Regards,

Gordon.
 
  • #7
To multiply the temperature by the efficiency is just a devoid of sense as to multiply by [tex]\sqrt{10}[/tex] or [tex]\log_{10}2[/tex] or divide by [tex]\pi[/tex].
But if it is all you need to be happy, it is OK.

But, if you are not absolutely happy, I suggest that you post the same question in a chemistry forum. You'll be surprised on how much the chemists know about combustion.
P.S. I'm physicist not chemist.
 
  • #8
Gordon Arnaut said:
Thanks, Andrew.

You're right. The answer I got is actually correct.

What threw me was that in Otto cycle mathematical models, the temperature of combustion mentioned is always a lot lower.

However, if you take the high temperature number I calculated above and multiuply it by the thermal efficiency of the engine which is about 0.3, you get a combustion temperature of about 1500 K, which is inline with the mathematical models.
That sounds like the temperature of the exhaust, not the temperature of combustion.

The temperature at the bottom of the stroke (exhaust) is [itex]T_{bottom} = T_{top}r^{1-\gamma}[/tex] where r is the compression ratio. So for a high compression ratio engine, (max. r = 13) the temperature of the exhaust is:

[tex]T_{bottom} = 4500*13^{-.4} = 1613 K.[/tex]

As I said before, in a real Otto cycle, the fuel does not burn instantaneously. Some burns during the downstroke. So the temperature never reaches the theoretical top temperature.

AM
 

Related to Thermodynamics Otto Cycle engine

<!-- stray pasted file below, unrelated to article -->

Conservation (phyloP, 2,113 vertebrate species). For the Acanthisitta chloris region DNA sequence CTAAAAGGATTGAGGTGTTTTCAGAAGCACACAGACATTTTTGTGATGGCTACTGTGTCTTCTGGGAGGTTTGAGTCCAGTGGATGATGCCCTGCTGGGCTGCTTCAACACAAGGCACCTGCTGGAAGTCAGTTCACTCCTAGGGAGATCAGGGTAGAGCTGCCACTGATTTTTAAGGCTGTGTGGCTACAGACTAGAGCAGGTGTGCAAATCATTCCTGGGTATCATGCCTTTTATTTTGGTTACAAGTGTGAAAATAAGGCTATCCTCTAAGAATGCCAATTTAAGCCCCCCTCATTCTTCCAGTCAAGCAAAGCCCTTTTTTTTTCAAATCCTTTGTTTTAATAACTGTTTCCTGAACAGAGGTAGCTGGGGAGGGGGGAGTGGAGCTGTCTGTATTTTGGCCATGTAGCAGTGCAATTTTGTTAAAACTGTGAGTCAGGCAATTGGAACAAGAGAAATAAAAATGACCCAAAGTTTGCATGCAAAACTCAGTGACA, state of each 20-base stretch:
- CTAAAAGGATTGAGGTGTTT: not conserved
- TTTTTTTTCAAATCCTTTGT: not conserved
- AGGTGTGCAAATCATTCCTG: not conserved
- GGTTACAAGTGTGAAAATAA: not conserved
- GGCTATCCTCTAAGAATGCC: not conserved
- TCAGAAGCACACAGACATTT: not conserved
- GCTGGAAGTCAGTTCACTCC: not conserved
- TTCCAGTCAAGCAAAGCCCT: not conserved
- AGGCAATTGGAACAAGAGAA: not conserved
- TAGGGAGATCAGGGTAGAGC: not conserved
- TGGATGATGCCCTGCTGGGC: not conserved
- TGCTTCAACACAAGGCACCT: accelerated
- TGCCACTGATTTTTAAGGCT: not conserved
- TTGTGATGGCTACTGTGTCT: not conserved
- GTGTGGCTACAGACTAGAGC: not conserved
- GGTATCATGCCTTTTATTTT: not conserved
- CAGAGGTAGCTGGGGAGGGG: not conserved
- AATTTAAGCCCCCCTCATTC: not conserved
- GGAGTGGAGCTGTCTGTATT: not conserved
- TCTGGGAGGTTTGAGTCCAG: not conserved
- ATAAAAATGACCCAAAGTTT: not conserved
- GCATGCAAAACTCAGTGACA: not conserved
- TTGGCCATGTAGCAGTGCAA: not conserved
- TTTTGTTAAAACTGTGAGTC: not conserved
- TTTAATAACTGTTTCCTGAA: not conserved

1. What is a thermodynamics Otto Cycle engine?

A thermodynamics Otto Cycle engine is a type of internal combustion engine that uses a four-stroke cycle to convert heat energy into mechanical work. It is commonly used in automobiles and other vehicles.

2. How does a thermodynamics Otto Cycle engine work?

The engine operates by intaking a fuel-air mixture into the combustion chamber, compressing it, igniting it, and then releasing the exhaust gases. This process repeats in a constant cycle, with the energy from the combustion of the fuel-air mixture being converted into mechanical work to power the vehicle.

3. What is the efficiency of a thermodynamics Otto Cycle engine?

The efficiency of an Otto Cycle engine is typically around 20-30%, meaning that only a small percentage of the energy from the fuel is actually converted into mechanical work. This is due to factors such as heat loss and friction within the engine.

4. What are the advantages of a thermodynamics Otto Cycle engine?

The Otto Cycle engine is relatively simple and efficient, making it a popular choice for vehicles. It also has a higher power-to-weight ratio compared to other types of engines, making it well-suited for use in smaller vehicles.

5. What are the limitations of a thermodynamics Otto Cycle engine?

One limitation of the Otto Cycle engine is its reliance on fossil fuels, which contribute to pollution and climate change. It is also not as efficient as other types of engines, such as diesel engines, which can achieve higher fuel efficiency. Additionally, the four-stroke cycle can only operate at a limited range of speeds, which can result in decreased efficiency at lower speeds.